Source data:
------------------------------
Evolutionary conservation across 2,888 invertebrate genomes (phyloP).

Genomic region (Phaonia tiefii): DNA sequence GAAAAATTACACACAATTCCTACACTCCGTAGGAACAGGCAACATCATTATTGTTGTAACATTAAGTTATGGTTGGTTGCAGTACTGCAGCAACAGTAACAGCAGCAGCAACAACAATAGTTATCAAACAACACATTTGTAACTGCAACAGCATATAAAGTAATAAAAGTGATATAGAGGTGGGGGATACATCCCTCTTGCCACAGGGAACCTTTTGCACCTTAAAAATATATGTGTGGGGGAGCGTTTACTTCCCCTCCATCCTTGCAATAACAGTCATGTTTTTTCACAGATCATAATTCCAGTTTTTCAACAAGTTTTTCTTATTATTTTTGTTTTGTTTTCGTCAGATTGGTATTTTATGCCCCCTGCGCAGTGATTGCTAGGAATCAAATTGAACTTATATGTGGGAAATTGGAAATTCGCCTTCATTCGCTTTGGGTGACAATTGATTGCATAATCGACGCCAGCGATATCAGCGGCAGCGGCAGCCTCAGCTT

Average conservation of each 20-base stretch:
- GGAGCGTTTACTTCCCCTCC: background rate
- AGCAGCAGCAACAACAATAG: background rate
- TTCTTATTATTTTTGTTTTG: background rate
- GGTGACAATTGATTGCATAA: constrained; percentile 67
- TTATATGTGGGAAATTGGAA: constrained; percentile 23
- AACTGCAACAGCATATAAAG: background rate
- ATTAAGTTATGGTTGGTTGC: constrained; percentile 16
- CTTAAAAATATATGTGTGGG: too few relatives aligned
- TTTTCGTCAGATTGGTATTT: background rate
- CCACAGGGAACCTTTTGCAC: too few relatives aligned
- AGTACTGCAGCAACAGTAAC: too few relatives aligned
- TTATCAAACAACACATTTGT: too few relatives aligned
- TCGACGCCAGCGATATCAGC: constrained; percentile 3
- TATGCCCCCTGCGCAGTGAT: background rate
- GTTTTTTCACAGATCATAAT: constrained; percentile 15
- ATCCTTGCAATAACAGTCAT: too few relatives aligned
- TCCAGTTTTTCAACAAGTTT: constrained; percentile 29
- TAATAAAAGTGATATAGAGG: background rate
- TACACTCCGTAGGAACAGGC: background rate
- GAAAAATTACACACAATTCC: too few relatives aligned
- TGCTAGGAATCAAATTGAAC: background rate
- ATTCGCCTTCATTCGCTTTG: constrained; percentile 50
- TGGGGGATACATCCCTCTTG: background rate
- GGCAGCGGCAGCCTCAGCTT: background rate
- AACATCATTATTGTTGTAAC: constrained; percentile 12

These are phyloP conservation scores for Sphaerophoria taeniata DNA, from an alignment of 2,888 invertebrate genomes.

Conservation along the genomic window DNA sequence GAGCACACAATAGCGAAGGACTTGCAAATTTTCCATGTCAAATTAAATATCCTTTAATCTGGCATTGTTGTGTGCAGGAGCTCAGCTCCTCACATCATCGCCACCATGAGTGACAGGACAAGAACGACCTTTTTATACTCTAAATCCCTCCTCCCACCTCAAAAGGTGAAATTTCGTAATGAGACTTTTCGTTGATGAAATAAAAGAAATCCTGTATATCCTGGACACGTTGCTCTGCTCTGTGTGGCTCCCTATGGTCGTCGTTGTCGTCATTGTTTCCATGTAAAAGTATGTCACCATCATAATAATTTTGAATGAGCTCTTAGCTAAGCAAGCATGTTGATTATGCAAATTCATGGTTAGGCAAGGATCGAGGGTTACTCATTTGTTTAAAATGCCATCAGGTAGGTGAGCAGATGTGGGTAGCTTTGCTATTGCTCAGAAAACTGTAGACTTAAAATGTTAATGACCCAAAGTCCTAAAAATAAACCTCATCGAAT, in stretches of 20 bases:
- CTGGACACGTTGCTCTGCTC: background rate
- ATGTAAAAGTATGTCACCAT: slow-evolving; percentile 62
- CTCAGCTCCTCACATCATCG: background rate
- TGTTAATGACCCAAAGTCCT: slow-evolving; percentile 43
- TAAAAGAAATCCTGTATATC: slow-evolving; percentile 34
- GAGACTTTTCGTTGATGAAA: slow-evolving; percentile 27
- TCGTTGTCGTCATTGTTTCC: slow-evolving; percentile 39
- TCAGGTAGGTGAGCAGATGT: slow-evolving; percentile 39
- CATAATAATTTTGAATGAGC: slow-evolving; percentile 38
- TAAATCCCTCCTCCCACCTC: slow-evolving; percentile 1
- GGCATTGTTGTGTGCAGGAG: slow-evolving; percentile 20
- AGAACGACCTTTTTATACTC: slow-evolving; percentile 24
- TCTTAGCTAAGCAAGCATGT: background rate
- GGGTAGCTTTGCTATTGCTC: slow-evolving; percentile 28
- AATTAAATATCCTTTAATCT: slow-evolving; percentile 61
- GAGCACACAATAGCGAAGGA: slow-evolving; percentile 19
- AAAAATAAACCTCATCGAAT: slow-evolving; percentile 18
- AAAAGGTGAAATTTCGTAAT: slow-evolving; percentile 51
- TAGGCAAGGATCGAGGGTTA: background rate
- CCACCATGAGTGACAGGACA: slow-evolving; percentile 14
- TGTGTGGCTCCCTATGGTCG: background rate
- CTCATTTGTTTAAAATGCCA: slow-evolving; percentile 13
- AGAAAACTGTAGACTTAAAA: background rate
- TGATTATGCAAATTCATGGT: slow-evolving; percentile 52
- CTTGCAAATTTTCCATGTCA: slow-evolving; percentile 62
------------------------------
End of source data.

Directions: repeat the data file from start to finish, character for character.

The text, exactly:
Evolutionary conservation across 2,888 invertebrate genomes (phyloP).

Genomic region (Phaonia tiefii): DNA sequence GAAAAATTACACACAATTCCTACACTCCGTAGGAACAGGCAACATCATTATTGTTGTAACATTAAGTTATGGTTGGTTGCAGTACTGCAGCAACAGTAACAGCAGCAGCAACAACAATAGTTATCAAACAACACATTTGTAACTGCAACAGCATATAAAGTAATAAAAGTGATATAGAGGTGGGGGATACATCCCTCTTGCCACAGGGAACCTTTTGCACCTTAAAAATATATGTGTGGGGGAGCGTTTACTTCCCCTCCATCCTTGCAATAACAGTCATGTTTTTTCACAGATCATAATTCCAGTTTTTCAACAAGTTTTTCTTATTATTTTTGTTTTGTTTTCGTCAGATTGGTATTTTATGCCCCCTGCGCAGTGATTGCTAGGAATCAAATTGAACTTATATGTGGGAAATTGGAAATTCGCCTTCATTCGCTTTGGGTGACAATTGATTGCATAATCGACGCCAGCGATATCAGCGGCAGCGGCAGCCTCAGCTT

Average conservation of each 20-base stretch:
- GGAGCGTTTACTTCCCCTCC: background rate
- AGCAGCAGCAACAACAATAG: background rate
- TTCTTATTATTTTTGTTTTG: background rate
- GGTGACAATTGATTGCATAA: constrained; percentile 67
- TTATATGTGGGAAATTGGAA: constrained; percentile 23
- AACTGCAACAGCATATAAAG: background rate
- ATTAAGTTATGGTTGGTTGC: constrained; percentile 16
- CTTAAAAATATATGTGTGGG: too few relatives aligned
- TTTTCGTCAGATTGGTATTT: background rate
- CCACAGGGAACCTTTTGCAC: too few relatives aligned
- AGTACTGCAGCAACAGTAAC: too few relatives aligned
- TTATCAAACAACACATTTGT: too few relatives aligned
- TCGACGCCAGCGATATCAGC: constrained; percentile 3
- TATGCCCCCTGCGCAGTGAT: background rate
- GTTTTTTCACAGATCATAAT: constrained; percentile 15
- ATCCTTGCAATAACAGTCAT: too few relatives aligned
- TCCAGTTTTTCAACAAGTTT: constrained; percentile 29
- TAATAAAAGTGATATAGAGG: background rate
- TACACTCCGTAGGAACAGGC: background rate
- GAAAAATTACACACAATTCC: too few relatives aligned
- TGCTAGGAATCAAATTGAAC: background rate
- ATTCGCCTTCATTCGCTTTG: constrained; percentile 50
- TGGGGGATACATCCCTCTTG: background rate
- GGCAGCGGCAGCCTCAGCTT: background rate
- AACATCATTATTGTTGTAAC: constrained; percentile 12

These are phyloP conservation scores for Sphaerophoria taeniata DNA, from an alignment of 2,888 invertebrate genomes.

Conservation along the genomic window DNA sequence GAGCACACAATAGCGAAGGACTTGCAAATTTTCCATGTCAAATTAAATATCCTTTAATCTGGCATTGTTGTGTGCAGGAGCTCAGCTCCTCACATCATCGCCACCATGAGTGACAGGACAAGAACGACCTTTTTATACTCTAAATCCCTCCTCCCACCTCAAAAGGTGAAATTTCGTAATGAGACTTTTCGTTGATGAAATAAAAGAAATCCTGTATATCCTGGACACGTTGCTCTGCTCTGTGTGGCTCCCTATGGTCGTCGTTGTCGTCATTGTTTCCATGTAAAAGTATGTCACCATCATAATAATTTTGAATGAGCTCTTAGCTAAGCAAGCATGTTGATTATGCAAATTCATGGTTAGGCAAGGATCGAGGGTTACTCATTTGTTTAAAATGCCATCAGGTAGGTGAGCAGATGTGGGTAGCTTTGCTATTGCTCAGAAAACTGTAGACTTAAAATGTTAATGACCCAAAGTCCTAAAAATAAACCTCATCGAAT, in stretches of 20 bases:
- CTGGACACGTTGCTCTGCTC: background rate
- ATGTAAAAGTATGTCACCAT: slow-evolving; percentile 62
- CTCAGCTCCTCACATCATCG: background rate
- TGTTAATGACCCAAAGTCCT: slow-evolving; percentile 43
- TAAAAGAAATCCTGTATATC: slow-evolving; percentile 34
- GAGACTTTTCGTTGATGAAA: slow-evolving; percentile 27
- TCGTTGTCGTCATTGTTTCC: slow-evolving; percentile 39
- TCAGGTAGGTGAGCAGATGT: slow-evolving; percentile 39
- CATAATAATTTTGAATGAGC: slow-evolving; percentile 38
- TAAATCCCTCCTCCCACCTC: slow-evolving; percentile 1
- GGCATTGTTGTGTGCAGGAG: slow-evolving; percentile 20
- AGAACGACCTTTTTATACTC: slow-evolving; percentile 24
- TCTTAGCTAAGCAAGCATGT: background rate
- GGGTAGCTTTGCTATTGCTC: slow-evolving; percentile 28
- AATTAAATATCCTTTAATCT: slow-evolving; percentile 61
- GAGCACACAATAGCGAAGGA: slow-evolving; percentile 19
- AAAAATAAACCTCATCGAAT: slow-evolving; percentile 18
- AAAAGGTGAAATTTCGTAAT: slow-evolving; percentile 51
- TAGGCAAGGATCGAGGGTTA: background rate
- CCACCATGAGTGACAGGACA: slow-evolving; percentile 14
- TGTGTGGCTCCCTATGGTCG: background rate
- CTCATTTGTTTAAAATGCCA: slow-evolving; percentile 13
- AGAAAACTGTAGACTTAAAA: background rate
- TGATTATGCAAATTCATGGT: slow-evolving; percentile 52
- CTTGCAAATTTTCCATGTCA: slow-evolving; percentile 62